70% of Gen are interested in plant-based eating more for health than for the environment

Gen Z is driving the fast-growing plant-based food market. According to a recent survey, 70 percent of Gen Zers say they plan to adopt a plant-based diet within the next five years, but the reason isn’t necessarily related to their climate concerns.

plant-based eating

Generation Z — those born between 1997 and 2012 — have become a driving force in the plant-based food market. According to a recent survey by the US-based Medical Inspiration Daily For Stronger Society (MIDSS), more than half of Gen Zers are plant-based because of the health benefits.

Earlier this year, MIDSS surveyed more than 3,000 people on plant-based and regular diets to gauge their interest, commitment and motivation for a plant-based diet.

Research shows that a plant-based diet can promote better heart health and healthy weight management, and reduce the risk of chronic disease. More than 51 percent of respondents said they chose a plant-based diet because of its health benefits.
Obesity is a growing problem among young people, especially in the United States, where nearly 20 percent of children and adolescents are obese. Obesity increases the risk of type 2 diabetes, asthma, joint problems and other chronic diseases. Eating plant-based foods can help prevent obesity and related chronic diseases.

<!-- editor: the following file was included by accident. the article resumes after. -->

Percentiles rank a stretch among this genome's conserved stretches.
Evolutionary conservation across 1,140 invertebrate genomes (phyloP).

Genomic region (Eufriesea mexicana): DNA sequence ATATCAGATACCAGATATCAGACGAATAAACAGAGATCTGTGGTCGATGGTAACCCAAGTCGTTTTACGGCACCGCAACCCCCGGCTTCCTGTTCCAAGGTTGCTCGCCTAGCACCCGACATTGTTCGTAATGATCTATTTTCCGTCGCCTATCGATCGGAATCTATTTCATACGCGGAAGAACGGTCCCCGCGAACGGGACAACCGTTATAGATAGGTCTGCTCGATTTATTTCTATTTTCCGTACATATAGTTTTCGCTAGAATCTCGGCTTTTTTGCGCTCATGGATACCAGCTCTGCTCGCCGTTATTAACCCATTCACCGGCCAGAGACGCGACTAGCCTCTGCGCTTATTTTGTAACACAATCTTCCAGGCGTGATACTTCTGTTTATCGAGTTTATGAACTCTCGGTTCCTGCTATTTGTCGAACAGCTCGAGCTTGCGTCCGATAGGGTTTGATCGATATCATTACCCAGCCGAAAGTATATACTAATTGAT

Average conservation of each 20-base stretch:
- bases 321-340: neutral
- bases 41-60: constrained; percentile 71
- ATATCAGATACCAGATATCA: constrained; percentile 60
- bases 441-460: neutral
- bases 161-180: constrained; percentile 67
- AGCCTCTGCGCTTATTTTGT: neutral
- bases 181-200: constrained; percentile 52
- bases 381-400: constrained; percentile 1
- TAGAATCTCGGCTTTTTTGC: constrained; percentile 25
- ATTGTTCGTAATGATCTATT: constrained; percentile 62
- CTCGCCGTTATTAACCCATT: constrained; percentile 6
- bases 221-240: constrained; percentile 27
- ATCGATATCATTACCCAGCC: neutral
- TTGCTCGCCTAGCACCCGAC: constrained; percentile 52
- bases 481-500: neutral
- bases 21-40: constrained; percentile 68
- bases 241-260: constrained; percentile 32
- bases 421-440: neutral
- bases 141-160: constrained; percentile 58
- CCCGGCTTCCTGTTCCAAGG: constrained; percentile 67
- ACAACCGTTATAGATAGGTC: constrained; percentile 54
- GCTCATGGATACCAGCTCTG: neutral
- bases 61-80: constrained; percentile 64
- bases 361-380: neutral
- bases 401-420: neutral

Surprisingly, the report states that only 17 percent of Gen Z survey respondents said they followed a plant-based approach to protect the environment. Nearly half of those on a regular diet said they were skeptical about the diet’s positive impact on the environment. 40% of respondents believe that plant-based diets have a positive impact on the environment. Only 17 percent of Gen Z survey respondents said they choose a plant-based diet for ethical reasons.

More than 30 percent of Gen Zers who participated in the MIDSS survey said cravings for animal products and feelings of missing out on good food were major barriers to adopting a plant-based diet.
Whether plant-based or not, the majority of Gen Zers view the plant-based trend positively, with less than a third remaining neutral.

Barriers to trying a plant-based diet.
The survey also revealed that there are still some hurdles to overcome; one in 10 Gen Z plant-based eaters think it’s “weird” to see plant-based eating as a trend, and some pretend plant-based eating is to pander to the masses and play tricks. Cool, “rather than for the actual benefits of a plant-based diet.” Many also dislike plant-based diet propagandists, arguing that they “give it a bad name” and “make us look bad.”

Gen Zers are also active in educating those around them about the benefits of a plant-based diet. 60% of those on a plant-based diet said they would educate others and wish more would follow in their footsteps. Additionally, about 51 percent of those on a plant-based diet said knowing their health benefits was the biggest barrier to starting a plant-based diet.

Despite widespread perceptions that plant-based diets are expensive, a plant-based diet consisting mainly of vegetables, legumes and whole grains is significantly less expensive than a diet rich in animal-based foods, says MIDSS.

Plant-based food options are on the rise, and this trend is likely to continue as Gen Z ages.